# Mathematics

## Expanders, Group Theory, Arithmetic Geometry, Cryptography and Much More

This is a lecture given on the occasion of the launch of the PIMS CRG in "L-functions and Number Theory".

The theory of expander graphs is undergoing intensive development. It finds more and more applications to diverse areas of mathematics. In this talk, aimed at a general audience, I will introduce the concept of expander graphs and discuss some interesting connections to arithmetic geometry, group theory and cryptography, including some very recent breakthroughs.

## Emerging Aboriginal Scholars Summer Camp

From July 4 to August 5, 2011, the UBC First Nations House of Learning and PIMS ran a summer camp for grade 10 and 11 students with First Nations backgrounds. The camp combined academics and cultural components. In this video we meet some of the camp organizers and participants. Videography by Elle-Maija Tailfeathers.

## Perfect Crystals for Quantum Affine Algebras and Combinatorics of Young Walls

In this talk, we will give a detailed exposition of theory of perfect crystals, which has brought us a lot of significant applications. On the other hand, we will also discuss the strong connection between the theory of perfect crystals and combinatorics of Young walls. We will be able to derive LLT algorithm of computing global bases using affine paths. The interesting problem is how to construct affine Hecke algebras out of affine paths.

## Regular Permutation Groups and Cayley Graphs

Regular permutation groups are the `smallest' transitive groups of permutations, and have been studied for more than a century. They occur, in particular, as subgroups of automorphisms of Cayley graphs, and their applications range from obvious graph theoretic ones through to studying word growth in groups and modeling random selection for group computation. Recent work, using the finite simple group classification, has focused on the problem of classifying the finite primitive permutation groups that contain regular permutation groups as subgroups, and classifying various classes of vertex-primitive Cayley graphs. Both old and very recent work on regular permutation groups will be discussed.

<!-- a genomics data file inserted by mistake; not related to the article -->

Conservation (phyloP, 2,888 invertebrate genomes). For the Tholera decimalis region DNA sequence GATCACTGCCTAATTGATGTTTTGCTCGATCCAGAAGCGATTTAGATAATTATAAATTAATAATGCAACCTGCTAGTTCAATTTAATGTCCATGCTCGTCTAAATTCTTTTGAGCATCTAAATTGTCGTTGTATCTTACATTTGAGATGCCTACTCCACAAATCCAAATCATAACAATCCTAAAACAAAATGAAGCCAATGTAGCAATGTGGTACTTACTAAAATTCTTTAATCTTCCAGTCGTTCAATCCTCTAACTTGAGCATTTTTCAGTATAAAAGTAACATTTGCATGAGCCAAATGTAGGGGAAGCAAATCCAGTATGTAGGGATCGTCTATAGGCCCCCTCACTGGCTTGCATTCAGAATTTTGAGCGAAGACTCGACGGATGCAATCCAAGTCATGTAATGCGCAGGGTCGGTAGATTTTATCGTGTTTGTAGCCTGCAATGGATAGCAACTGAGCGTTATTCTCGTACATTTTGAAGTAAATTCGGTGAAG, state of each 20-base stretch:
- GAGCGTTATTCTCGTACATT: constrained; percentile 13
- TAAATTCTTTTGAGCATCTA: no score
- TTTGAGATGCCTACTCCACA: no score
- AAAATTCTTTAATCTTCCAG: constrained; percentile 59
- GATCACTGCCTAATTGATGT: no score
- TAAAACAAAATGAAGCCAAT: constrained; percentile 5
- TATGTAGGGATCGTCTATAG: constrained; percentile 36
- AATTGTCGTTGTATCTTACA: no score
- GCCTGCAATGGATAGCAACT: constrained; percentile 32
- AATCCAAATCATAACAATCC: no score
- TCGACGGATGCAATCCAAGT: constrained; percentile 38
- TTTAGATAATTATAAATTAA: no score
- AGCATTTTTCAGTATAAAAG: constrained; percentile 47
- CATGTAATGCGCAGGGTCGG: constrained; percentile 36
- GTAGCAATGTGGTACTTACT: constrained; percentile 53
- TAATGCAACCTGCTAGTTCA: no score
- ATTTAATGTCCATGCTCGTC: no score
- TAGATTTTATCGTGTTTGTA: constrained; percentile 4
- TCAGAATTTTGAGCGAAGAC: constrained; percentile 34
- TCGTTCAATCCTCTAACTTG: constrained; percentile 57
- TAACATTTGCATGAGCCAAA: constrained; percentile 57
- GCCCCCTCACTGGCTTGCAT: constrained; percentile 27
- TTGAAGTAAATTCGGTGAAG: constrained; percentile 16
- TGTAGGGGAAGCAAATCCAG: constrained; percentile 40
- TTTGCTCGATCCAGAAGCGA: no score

## Law of Large Number and Central Limit Theorem under Uncertainty, the related New Itô's Calculus and Applications to Risk Measures

- The distributions of $X_i$ are within an abstract subset of distributions $\{F_q(x):q \in Q\}$, called the distribution uncertainty of $X_i$, with $['(m)]=[\^(\mathbf{E})][X_i]=\sup_q\int_{-\infty}^\infty xF_q(dx)$ and $m=-[\^\,(\mathbf{E})][-X_i]=\inf_q \int_{-\infty}^\infty x F_q(dx)$.
- Any realization of $X_1, \ldots, X_n$ does not change the distributional uncertainty of $X_{n+1}$ (a new type of `independence' ).

## On Fourth Order PDEs Modelling Electrostatic Micro-Electronical Systems

Now unlike the model involving only the second order Laplacian (i.e., $d = 0$), very little is known about this equation. We shall explain how, besides the above practical considerations, the model is an extremely rich source of interesting mathematical phenomena.

## Geometry and analysis of low dimensional manifolds

In this talk, I will start with a brief tour on geometrization of 3-manifolds. Then I will discuss recent progresses on geometry and analysis of 4-manifolds.

## Categorical Crepant Resolutions of Higher Dimensional Simple Singularities

Simple singularities in dimension 2 have crepant resolutions and satisfy the McKay correspondence. But higher dimensional generalizations do not. We propose the categorical crepant resolutions of such singularities in the sense that the Serre functors act as fractional shifts on the added objects.

## Linearity in the Tropics

Tropical geometry studies an algebraic variety X by `tropicalizing' it into a polyhedral complex Trop(X) which retains much of the information about X. This technique has been applied successfully in numerous contexts in pure and applied mathematics.

Tropical varieties may be simpler than algebraic varieties, but they are by no means well understood. In fact, tropical linear spaces already feature a surprisingly rich and beautiful combinatorial structure, and interesting connections to geometry, topology, and phylogenetics. I will discuss what we currently know about them.

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## Lagrangian Floer Homology and Mirror Symmetry

This is a survey of Lagrangian Floer homology which I developed together with Y.G.-Oh, Hiroshi Ohta, and Kaoru Ono. I will focus on its relation to (homological) mirror symmetry. The topic discussed include

- Definition of filtered A infinity algebra associated to a Lagrangian submanifold and its categorification.
- Its family version and how it is related to mirror symmetry.
- Some example including toric manifold. Calculation in that case and how mirror symmetry is observed from calculation.